Wednesday, March 01, 2006

1930s Montana - Economic Condition in Agriculture

Drought, dust, hail, and grasshoppers beset the eastern plains of Montana in the late 1910S and early 1920S. Few communities had the resources to weather these plagues as Dagmar did.

Between 1919 and 1925 almost half of Montana farmers lost ownership of their land and many left the state. For those who remained, there were occasional good years in the late 1920S, but in general the Great Depression simply intensified conditions of the late 19105 and early 1920S. Sheridan County was especially hard hit by “recurring droughts, grasshopper infestations, and [wheat] rust,” which resulted in near total crop failure for several years. The county extension agent reported in 1934 that farmers replanted “blown out crops two or more times only to see grain wither away during the latter part of June.” The farm tenancy rate in Sheridan County climbed from 11.2 percent in 1920 to 31.4 percent in 1935, while that for the state was 27.7 percent. In 1938 county officials estimated that the taxes on 85 to 90 percent of all farm real estate were delinquent; only contiguous Daniels County had a higher rate. For many who stayed, economic security was tenuous, although some met the crisis with creativity. As in other parts of the droughtriven West, an overabundance of jackrabbits cursed the county and residents engaged in rabbit drives to round up and kill them. Some young men in Plentywood launched the Midwest Hide and Fur Company, headquartered in an old laundry, and proceeded to market the rabbit skins.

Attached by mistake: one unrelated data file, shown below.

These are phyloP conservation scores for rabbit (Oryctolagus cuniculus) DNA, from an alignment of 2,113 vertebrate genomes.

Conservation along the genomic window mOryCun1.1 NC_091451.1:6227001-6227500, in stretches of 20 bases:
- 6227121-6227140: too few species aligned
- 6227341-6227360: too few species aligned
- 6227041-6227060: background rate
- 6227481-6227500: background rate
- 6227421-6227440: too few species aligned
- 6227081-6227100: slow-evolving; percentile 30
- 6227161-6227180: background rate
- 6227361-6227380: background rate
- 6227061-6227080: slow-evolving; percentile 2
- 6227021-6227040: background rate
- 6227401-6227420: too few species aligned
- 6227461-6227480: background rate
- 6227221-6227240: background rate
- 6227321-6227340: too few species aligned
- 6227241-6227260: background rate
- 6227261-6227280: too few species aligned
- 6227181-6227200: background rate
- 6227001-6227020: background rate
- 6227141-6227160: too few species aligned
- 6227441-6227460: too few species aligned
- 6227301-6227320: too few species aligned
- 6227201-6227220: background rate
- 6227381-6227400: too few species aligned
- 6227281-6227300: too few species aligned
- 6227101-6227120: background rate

excerpted from “Representing Gender in Montana Farm Security Administration Photographs” by Mary Murphy. Frontiers - A Journal of Women’s Studies. Volume: 22. Issue: 3. Publication Year: 2001.

Posted by Michael L Umphrey on 03/01 at 04:12 PM
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